- Texas Medicine – July 2012 Article
- HIPAA Security 101
- Second Annual Benchmark Study on Patient Privacy and Data Security
Final Rules – HIPAA & HITECH
(Effective on March 26, 2013; Compliance enforcement begins on September 23, 2013)
The Department of Health and Human Services (HHS or “the Department”) is issuing this final rule to: Modify the Health Insurance Portability and Accountability Act (HIPAA) Privacy, Security, and Enforcement Rules to implement statutory amendments under the Health Information Technology for Economic and Clinical Health Act (“the HITECH Act” or “the Act”) to strengthen the privacy and security protection for individuals’ health information; modify the rule for Breach Notification for Unsecured Protected Health Information (Breach Notification Rule) under the HITECH Act to address public comment received on the interim final rule; modify the HIPAA Privacy Rule to strengthen the privacy protections for genetic information by implementing section 105 of Title I of the Genetic Information Nondiscrimination Act of 2008 (GINA); and make certain other modifications to the HIPAA Privacy, Security, Breach Notification, and Enforcement Rules (the HIPAA Rules) to improve their workability and effectiveness and to increase flexibility for and decrease burden on the regulated entities.
HIPAA Privacy Rule
The Standards for Privacy of Individually Identifiable Health Information (“Privacy Rule”) establishes, for the first time, a set of national standards for the protection of certain health information. The U.S. Department of Health and Human Services (“HHS”) issued the Privacy Rule to implement the requirement of the Health Insurance Portability and Accountability Act of 1996 (“HIPAA”).1 The Privacy Rule standards address the use and disclosure of individuals’ health information—called “protected health information” by organizations subject to the Privacy Rule — called “covered entities,” as well as standards for individuals’ privacy rights to understand and control how their health information is used. Within HHS, the Office for Civil Rights (“OCR”) has responsibility for implementing and enforcing the Privacy Rule with respect to voluntary compliance activities and civil money penalties.
A major goal of the Privacy Rule is to assure that individuals’ health information is properly protected while allowing the flow of health information needed to provide and promote high quality health care and to protect the public’s health and well being. The Rule strikes a balance that permits important uses of information, while protecting the privacy of people who seek care and healing. Given that the health care marketplace is diverse, the Rule is designed to be flexible and comprehensive to cover the variety of uses and disclosures that need to be addressed. Source: www.hhs.gov/ocr/privacy/hipaa/understanding/summary/index.html
HIPAA Security Rule
The Final Rule on Security Standards was issued on February 20, 2003. It took effect on April 21, 2003 with a compliance date of April 21, 2005 for most covered entities and April 21, 2006 for “small plans”. The Security Rule complements the Privacy Rule. While the Privacy Rule pertains to all Protected Health Information (PHI) including paper and electronic, the Security Rule deals specifically with Electronic Protected Health Information (EPHI). It lays out three types of security safeguards required for compliance: administrative, physical, and technical. For each of these types, the Rule identifies various security standards, and for each standard, it names both required and addressable implementation specifications. Required specifications must be adopted and administered as dictated by the Rule.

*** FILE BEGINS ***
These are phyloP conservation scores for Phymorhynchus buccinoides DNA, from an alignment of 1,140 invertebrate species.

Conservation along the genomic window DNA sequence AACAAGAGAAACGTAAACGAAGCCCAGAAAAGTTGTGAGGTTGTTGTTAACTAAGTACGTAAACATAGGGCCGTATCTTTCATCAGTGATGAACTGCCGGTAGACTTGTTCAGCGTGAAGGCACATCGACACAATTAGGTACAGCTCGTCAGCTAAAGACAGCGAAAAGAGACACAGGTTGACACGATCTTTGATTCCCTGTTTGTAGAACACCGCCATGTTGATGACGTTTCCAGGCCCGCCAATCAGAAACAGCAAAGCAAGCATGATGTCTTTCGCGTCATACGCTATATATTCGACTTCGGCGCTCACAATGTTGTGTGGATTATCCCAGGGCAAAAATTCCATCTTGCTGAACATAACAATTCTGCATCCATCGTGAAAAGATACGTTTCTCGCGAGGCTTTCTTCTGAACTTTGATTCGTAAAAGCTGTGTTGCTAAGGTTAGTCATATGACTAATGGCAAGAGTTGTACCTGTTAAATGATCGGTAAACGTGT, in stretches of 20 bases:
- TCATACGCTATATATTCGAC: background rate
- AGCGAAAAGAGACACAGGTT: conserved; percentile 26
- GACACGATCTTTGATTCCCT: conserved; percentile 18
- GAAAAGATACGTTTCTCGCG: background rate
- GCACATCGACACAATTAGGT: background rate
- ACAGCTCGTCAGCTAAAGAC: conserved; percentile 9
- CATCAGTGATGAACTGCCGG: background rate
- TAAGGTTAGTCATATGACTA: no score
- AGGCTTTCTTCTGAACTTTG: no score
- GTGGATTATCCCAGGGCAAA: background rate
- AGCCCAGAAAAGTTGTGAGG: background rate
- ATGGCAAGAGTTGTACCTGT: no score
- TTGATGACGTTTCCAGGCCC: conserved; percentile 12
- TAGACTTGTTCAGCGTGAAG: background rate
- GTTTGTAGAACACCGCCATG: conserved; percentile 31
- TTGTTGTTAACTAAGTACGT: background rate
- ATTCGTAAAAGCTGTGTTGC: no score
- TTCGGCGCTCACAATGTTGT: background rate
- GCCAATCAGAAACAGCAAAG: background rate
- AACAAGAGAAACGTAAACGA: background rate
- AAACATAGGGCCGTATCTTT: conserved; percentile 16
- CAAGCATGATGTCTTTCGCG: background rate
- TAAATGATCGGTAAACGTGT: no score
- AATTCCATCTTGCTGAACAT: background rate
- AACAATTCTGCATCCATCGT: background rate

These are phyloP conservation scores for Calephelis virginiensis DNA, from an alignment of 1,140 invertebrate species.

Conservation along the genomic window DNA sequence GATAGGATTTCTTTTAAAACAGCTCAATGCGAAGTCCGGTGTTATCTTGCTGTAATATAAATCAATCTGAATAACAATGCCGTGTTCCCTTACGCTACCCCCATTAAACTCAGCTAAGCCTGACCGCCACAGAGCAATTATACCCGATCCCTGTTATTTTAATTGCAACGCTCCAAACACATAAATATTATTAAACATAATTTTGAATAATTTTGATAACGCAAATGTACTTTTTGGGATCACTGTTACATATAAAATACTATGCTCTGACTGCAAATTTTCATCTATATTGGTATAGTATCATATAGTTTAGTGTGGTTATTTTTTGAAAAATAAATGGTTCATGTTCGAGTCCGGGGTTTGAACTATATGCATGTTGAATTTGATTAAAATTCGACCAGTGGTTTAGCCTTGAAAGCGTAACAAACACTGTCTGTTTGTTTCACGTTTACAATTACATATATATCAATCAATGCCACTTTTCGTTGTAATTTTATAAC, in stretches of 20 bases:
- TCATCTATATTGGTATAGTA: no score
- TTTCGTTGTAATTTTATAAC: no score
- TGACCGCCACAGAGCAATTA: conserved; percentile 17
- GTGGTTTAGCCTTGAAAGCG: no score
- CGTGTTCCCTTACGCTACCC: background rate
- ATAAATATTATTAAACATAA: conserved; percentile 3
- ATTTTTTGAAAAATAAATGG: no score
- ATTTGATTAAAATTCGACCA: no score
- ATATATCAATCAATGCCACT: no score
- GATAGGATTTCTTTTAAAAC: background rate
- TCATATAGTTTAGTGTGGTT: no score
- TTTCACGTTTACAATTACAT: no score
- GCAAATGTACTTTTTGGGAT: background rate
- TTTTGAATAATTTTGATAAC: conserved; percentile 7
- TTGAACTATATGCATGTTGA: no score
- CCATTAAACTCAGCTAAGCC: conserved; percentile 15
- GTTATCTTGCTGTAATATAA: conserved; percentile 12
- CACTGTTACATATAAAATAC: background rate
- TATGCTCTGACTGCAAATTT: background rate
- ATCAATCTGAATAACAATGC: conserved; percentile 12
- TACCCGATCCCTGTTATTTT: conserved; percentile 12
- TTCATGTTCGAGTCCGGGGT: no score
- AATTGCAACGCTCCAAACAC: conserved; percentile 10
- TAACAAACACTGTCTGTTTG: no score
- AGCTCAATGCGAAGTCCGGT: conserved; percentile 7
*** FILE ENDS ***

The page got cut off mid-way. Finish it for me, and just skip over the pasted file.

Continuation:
HITECH Act Enforcement Interim Final Rule
The Health Information Technology for Economic and Clinical Health (HITECH) Act, enacted as part of the American Recovery and Reinvestment Act of 2009, was signed into law on February 17, 2009, to promote the adoption and meaningful use of health information technology. Subtitle D of the HITECH Act addresses the privacy and security concerns associated with the electronic transmission of health information, in part, through several provisions that strengthen the civil and criminal enforcement of the HIPAA rules.
Section 13410(d) of the HITECH Act, which became effective on February 18, 2009, revised section 1176(a) of the Social Security Act (the Act) by establishing:
- Four categories of violations that reflect increasing levels of culpability;
- Four corresponding tiers of penalty amounts that significantly increase the minimum penalty amount for each violation;
- A maximum penalty amount of $1.5 million for all violations of an identical provision.
It also amended section 1176(b) of the Act by:
- Striking the previous bar on the imposition of penalties if the covered entity did not know and with the exercise of reasonable diligence would not have known of the violation (such violations are now punishable under the lowest tier of penalties);
- Providing a prohibition on the imposition of penalties for any violation that is corrected within a 30-day time period, as long as the violation was not due to willful neglect. Source: www.hhs.gov/ocr/privacy/hipaa/administrative/enforcementrule/hitechenforcementifr.html